Combination of limes, sun can result in ‘margarita dermatitus’
HOUSTON – Adding a slice of lime to a favorite summer drink is nice to cool off with, but it could leave your skin burning, say dermatologists at Baylor College of Medicine.
The condition, called phytophotodermatitis, happens when a certain plant compound comes in contact with the skin, making that one area light sensitive. During the summer, lime juice is the common cause for this condition, which is why some doctors call it ‘margarita dermatitis.’
The reaction usually looks like a sunburn, or a poison ivy rash, with redness and sometimes swelling and blistering, says Dr. Rajani Katta, associate professor of dermatology at BCM. It can be itchy and painful, and leave behind skin discoloration.
Treatment is similar to treating a poison ivy rash. Cool compresses and hydrocortisone creams along with oral antihistamines are used. Severe cases could require steroid pills.
Preventative action is best. Be aware of what plant products you come in contact with and wash the area thoroughly before going out in the sun. As always, make sure to apply sunscreen and stay in shaded areas to maintain good skin health.
Antacids may mask serious problem
HOUSTON – Taking an over-the-counter antacid on a regular basis could be a sign of trouble, warns a Baylor College of Medicine physician.
“If you are taking an over-the-counter antacid on a daily basis, you have more than just occasional heartburn,” said Dr. Waqar Qureshi, associate professor of medicine and chief of endoscopy at BCM. “If that is the case, you should see a doctor.”
Heartburn can occur when certain foods cause the muscle controlling the barrier between the stomach and the esophagus to relax, allowing stomach acid to rise more easily into the chest and leaving a burning sensation and a sour taste in your mouth.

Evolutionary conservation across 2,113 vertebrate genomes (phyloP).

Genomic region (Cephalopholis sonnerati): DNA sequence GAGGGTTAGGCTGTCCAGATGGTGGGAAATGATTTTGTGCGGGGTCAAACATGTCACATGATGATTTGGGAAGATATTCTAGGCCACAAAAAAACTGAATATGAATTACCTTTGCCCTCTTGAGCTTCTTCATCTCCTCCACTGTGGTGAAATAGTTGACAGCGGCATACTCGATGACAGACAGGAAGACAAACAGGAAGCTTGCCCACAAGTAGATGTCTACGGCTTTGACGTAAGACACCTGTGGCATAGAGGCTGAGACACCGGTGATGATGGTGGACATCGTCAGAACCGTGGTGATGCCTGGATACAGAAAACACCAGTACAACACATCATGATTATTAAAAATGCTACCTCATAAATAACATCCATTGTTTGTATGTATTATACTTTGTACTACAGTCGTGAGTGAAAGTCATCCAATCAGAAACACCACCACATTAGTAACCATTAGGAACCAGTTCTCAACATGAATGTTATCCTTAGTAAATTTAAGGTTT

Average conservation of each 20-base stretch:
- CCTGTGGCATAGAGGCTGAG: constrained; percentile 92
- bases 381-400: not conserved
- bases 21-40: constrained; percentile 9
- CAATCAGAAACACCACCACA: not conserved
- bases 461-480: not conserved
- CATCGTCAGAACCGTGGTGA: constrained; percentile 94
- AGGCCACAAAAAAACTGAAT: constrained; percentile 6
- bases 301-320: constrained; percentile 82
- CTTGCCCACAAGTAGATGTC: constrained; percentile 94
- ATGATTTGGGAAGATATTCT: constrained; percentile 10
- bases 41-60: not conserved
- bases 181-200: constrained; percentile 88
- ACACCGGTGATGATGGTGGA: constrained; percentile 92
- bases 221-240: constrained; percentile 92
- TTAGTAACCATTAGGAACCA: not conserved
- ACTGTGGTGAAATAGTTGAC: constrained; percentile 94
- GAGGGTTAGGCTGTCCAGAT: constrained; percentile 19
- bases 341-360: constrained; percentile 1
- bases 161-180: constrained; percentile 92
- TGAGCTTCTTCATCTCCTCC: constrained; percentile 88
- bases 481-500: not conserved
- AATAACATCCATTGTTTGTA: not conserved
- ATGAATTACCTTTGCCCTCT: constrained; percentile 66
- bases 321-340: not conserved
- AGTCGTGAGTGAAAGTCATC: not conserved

You can improve the symptoms by avoiding large meals, eating several hours before bedtime and reducing your weight if you are overweight. If these measures don’t help, prescription medications may be necessary, said Qureshi.
Frequent heartburn could signal a chronic condition or gastroesophageal reflux disease (GERD), which afflicts more than 7 million Americans annually. Ignoring frequent symptoms could lead to complications such as strictures (a narrowing of the esophagus), ulcers, difficulty swallowing and even esophageal cancer.
“The bottom line is to not ignore heartburn,” Qureshi said, “If you are having heartburn several times a week, especially if it interrupts your sleep, or notice difficulty swallowing, you should see a doctor.”
Do kids need sports drinks?
HOUSTON – Although children may request sports drinks, they offer little advantage over cool water, say nutritionists at Baylor College of Medicine in Houston and the USDA/ARS Children’s Nutrition Research Center at Baylor and Texas Children’s Hospital. Sports drinks are designed to benefit athletes engaged in continuous, high-intensity aerobic workouts that last for 90 minutes or more.
But, if the availability of sports drinks encourages your kids to drink, consider making your own. Combine caffeine-free herbal tea, a little sugar, a pinch of salt, a few ounces of orange juice, and chill in individual bottles.
Active kids need to fill up on fluids to prevent dehydration. Children should be encouraged to drink before heading outside and every 15 to 30 minutes during playtime activities.
Your weight is key to a healthy heart
HOUSTON - For most people, having a healthy weight may prevent heart disease or make heart health more manageable, according to Dr. Hani Jneid, assistant professor and director of interventional cardiology research at Baylor College of Medicine.
Being overweight or obese can contribute to high cholesterol, high blood pressure and diabetes, all of which can contribute to heart disease.
Making small healthy eating and exercise changes is one way to start. This includes:
- Reducing sodium intake
- Learning about portion size
- Eating more fruits and vegetables
- Replacing meat with fish
- Replace sugary drinks with water
- Fit in more walking during the day
“It is important that each person knows his or her body mass index (BMI) and waist circumference (WC). Those individuals with an elevated BMI or with a disproportionally high WC for a given BMI should have their risk factors evaluated and should be targeted for a healthier lifestyle and body weight,” said Jneid.